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Mississippi Valley Company signed by Stuyvesant Fish - Stock Certificate

Inv# AG1927   Stock
Mississippi Valley Company signed by Stuyvesant Fish - Stock Certificate
State(s): Mississippi
Years: 1888

Stock signed by Stuyvesant Fish as president. Issued to Oliver Harriman of Brown, Harriman fame and signed at back.

Stuyvesant Fish (1851-1923) Stuyvesant Fish was president of the Illinois Central Railroad. Fish was born in New York City, the son of Hamilton Fish and his wife Julia Ursin Niemcewicz, née Kean. A graduate of Columbia College, he was later an executive of the Illinois Central Railroad, and as its president from 1887 to 1906 oversaw its period of greatest expansion. In 1906, he was removed from his position by E. H. Harriman, probably because of Fish's cooperation and participation with the state government in investigating the Mutual Life Insurance Company. Stuyvesant Fish also served on the board of directors of the National Park Bank. He married Marion Graves Anthon on June 1, 1896. Marion, known as "Mamie", was a leader in New York and Newport society. She lived in a grand but plain Colonial Revival house, "Crossways", where her Harvest Festival Ball in August signaled the end of the Newport social season. When Grand Duke Boris of Russia visited Newport, Mrs. Fish issued invitations for a dinner and ball in his honor; the night of the ball the Duke was detained by Mrs. Ogden Goelet, Mrs. Fish's rival as social leader, at whose home he was staying. About 200 guests had assembled in the hall at Crossways, and when the hour for dinner approached and there was no sign of the Duke, Mrs. Fish announced that the Duke was unable to come, but the Czar of Russia had agreed to be her guest. Suddenly the doors of the room were flung open and in walked His Imperial Majesty, dressed in his royal robes, wearing the Imperial Crown and carrying a scepter. The guests, including Senator Chauncey Depew, Pierpont Morgan, and Lord Charles Beresford, sank in a court curtsy, only to recover themselves with shrieks of laughter when they realized they were paying homage to Harry Lehr." (Rhode Island: a Guide to the Smallest State, 1937) The house on Gramercy Park that was designed by Stanford White for Mrs. Stuyvesant Fish still stands. Stuyvesant Fish was a vestryman at Trinity Church, New York. They maintained his grandmother's Federal-style house at 21 Stuyvesant Street, but their New York house was a brick and limestone Italianate structure at 25 East 78th Street at Madison Avenue. The house is still standing; it too was designed by McKim, Mead, and White.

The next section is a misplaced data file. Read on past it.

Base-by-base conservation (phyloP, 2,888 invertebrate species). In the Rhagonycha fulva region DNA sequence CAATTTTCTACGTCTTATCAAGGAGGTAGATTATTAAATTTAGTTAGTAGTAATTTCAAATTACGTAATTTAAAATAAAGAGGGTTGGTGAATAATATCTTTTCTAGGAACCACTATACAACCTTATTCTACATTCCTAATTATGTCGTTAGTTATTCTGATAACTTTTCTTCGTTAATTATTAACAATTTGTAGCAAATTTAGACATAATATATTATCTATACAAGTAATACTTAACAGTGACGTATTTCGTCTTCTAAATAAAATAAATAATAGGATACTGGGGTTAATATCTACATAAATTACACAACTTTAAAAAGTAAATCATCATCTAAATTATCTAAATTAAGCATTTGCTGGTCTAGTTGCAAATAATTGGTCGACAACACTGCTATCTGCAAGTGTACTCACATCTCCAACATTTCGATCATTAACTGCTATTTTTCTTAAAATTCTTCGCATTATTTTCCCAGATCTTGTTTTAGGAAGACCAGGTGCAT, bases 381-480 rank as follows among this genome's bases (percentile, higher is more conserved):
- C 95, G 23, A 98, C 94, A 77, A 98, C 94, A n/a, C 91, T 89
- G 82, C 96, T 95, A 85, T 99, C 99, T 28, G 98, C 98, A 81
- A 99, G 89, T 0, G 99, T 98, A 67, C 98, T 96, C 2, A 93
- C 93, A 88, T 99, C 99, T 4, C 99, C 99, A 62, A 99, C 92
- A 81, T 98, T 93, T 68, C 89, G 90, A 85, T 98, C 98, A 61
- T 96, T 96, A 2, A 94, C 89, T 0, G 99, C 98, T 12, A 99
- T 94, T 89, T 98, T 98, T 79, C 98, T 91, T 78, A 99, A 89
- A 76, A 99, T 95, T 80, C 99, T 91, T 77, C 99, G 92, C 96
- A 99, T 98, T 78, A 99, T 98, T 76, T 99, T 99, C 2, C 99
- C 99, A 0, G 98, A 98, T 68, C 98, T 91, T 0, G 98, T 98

Oliver Harriman (September 16, 1829 – March 12, 1904) was an American businessman and member of the wealthy Harriman family. His parents were Orlando Harriman (1790–1867) and Anne Ingland (1795–1853). His brother, Orlando Harriman, was the father of railroad tycoon Edward H. Harriman and grandfather of New York Governor W. Averell Harriman. His grandfather, William Harriman, emigrated from England in 1795 and engaged successfully in trading and commercial pursuits. Harriman began his career in the dry goods commission house of McCurdy, Aldrich & Spencer. Later, with James Low, his father-in-law, Harriman co-founded Low, Harriman & Co., "one of the best known and wealthiest" dry goods firms in New York City. Harriman served on the Boards of Directors of Bank of America, the Guaranty Trust Company of New York (which later merged with J.P. Morgan & Co.), and the Mutual Life Insurance Company of New York (later known as Mutual of New York).

Condition: Excellent

A stock certificate is issued by businesses, usually companies. A stock is part of the permanent finance of a business. Normally, they are never repaid, and the investor can recover his/her money only by selling to another investor. Most stocks, or also called shares, earn dividends, at the business's discretion, depending on how well it has traded. A stockholder or shareholder is a part-owner of the business that issued the stock certificates.

Item ordered may not be exact piece shown. All original and authentic.
Price: $250.00